NWN video of the second Nevada Presidential forum, the second in the 2008
Democratic race, featuring former North Carolina Senator John Edwards,
New Mexico Governor Bill Richardson, Illinois Senator Barack Obama, and
New York Senator Hillary Clinton. *
It’s the victory of Horace Greeley. The 19th century newspaper editor and presidential candidate famously advised, “Go west,” and so today’s presidential candidates have. Democratic frontrunner Hillary Clinton and Republican frontrunner Rudy Giuliani were both in California over the weekend.
Giuliani visited a diner in Oakland and fundraised in Orange County and San Diego. Clinton raised an amazing $2.6 million at a Hollywood fundraiser at billionaire Ron Burkle’s Green Acres estate and picked up another million bucks in Silicon Valley. The New York senator and former first lady more than answered the challenge laid down last month by Barack Obama’s Hollywood fundraiser at the Beverly Hilton, principally organized by billionaire David Geffen, who then notoriously ripped the Clintons in a catty Maureen Dowd New York Times column. Geffen’s business partner, director Steven Spielberg, has a fundraiser for Clinton next month at his home.
Meanwhile, Nevada Republicans are in the process of moving their presidential caucus up to match the Democrats’ second-in-the-nation contest on January 19th. They’ve seen how much attention the Silver State is suddenly getting and want in on the action.
In addition to all that, all but one of the Democratic presidential candidates were in Nevada Friday and Saturday, participating all on the same stage Saturday in a forum focused on health care issues at the University of Nevada at Las Vegas (UNLV). (Senate Foreign Relations Committee Chairman Joe Biden, who did well at the first Nevada forum last month in Carson City, couldn’t make it to this one.)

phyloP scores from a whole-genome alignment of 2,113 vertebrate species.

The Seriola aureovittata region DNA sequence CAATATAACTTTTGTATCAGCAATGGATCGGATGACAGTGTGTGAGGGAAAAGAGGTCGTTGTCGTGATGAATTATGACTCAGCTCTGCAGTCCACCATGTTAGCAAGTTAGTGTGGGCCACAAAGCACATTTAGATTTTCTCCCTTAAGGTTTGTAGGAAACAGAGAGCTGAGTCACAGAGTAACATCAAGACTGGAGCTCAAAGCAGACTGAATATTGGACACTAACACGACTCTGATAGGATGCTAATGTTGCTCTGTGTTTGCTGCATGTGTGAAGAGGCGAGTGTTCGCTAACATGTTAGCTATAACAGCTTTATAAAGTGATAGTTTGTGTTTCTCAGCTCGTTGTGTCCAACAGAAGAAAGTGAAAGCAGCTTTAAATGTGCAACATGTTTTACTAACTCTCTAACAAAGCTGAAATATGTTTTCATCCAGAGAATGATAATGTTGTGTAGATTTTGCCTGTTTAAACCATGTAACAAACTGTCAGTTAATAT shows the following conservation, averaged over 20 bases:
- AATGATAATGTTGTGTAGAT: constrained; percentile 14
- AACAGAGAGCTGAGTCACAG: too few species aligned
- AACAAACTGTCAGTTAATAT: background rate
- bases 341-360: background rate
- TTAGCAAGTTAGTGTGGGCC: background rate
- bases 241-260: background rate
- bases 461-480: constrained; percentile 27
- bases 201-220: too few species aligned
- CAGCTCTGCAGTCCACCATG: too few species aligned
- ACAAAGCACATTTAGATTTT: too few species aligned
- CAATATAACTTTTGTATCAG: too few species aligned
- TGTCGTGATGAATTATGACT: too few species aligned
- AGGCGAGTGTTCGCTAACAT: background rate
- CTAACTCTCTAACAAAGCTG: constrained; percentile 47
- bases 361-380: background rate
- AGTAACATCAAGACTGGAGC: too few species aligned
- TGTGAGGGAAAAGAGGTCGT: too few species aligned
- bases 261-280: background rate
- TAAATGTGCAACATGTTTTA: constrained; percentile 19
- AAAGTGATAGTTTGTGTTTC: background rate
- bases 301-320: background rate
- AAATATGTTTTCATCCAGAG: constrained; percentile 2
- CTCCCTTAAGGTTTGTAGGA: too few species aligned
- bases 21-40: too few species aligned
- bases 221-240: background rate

John Edwards impressed again with his detail and presentation, and received much sympathy throughout for the plight of his wife Elizabeth, who was in attendance. Barack Obama showed tremendous presence, but the “Politics of Hope” has its limits. Bill Richardson was fine, but this is not his strongest issue. Hillary Clinton was much better than she was in last month’s forum in Carson City and appeard to be the favorite of the mostly labor crowd. She was quite free-wheeling and knowing. In fact, she sounded suspiciously like her husband the President.
I shot about an hour-and-a-half of footage inside the hall with the candidates and have produced the 10-minute video above showing highlights and flavor of this second Nevada Democratic presidential forum.
As you can see, Clinton and Edwards got the best responses from the largely labor crowd Saturday morning at UNLV. Edwards has by far the most detailed program to date. He would mostly retain the form of the current system in his transition to universal health care, although consumers would have the option of choosing a single-payer system, seeking greater efficiencies through more use of technology, electronic records keeping, and more affordable drug purchasing programs. He says this will require new revenue, and describes the need to acknowledge this as a test of presidential character. How much more revenue? $90 to $120 billion per year. How would he pay for it? By repealing President George W. Bush’s tax cuts for the wealthy.
Edwards also garnered tremendous sympathy from the crowd and the other candidates for the cancer crisis that he and his wife Elizabeth, who was in attendance, are now going through.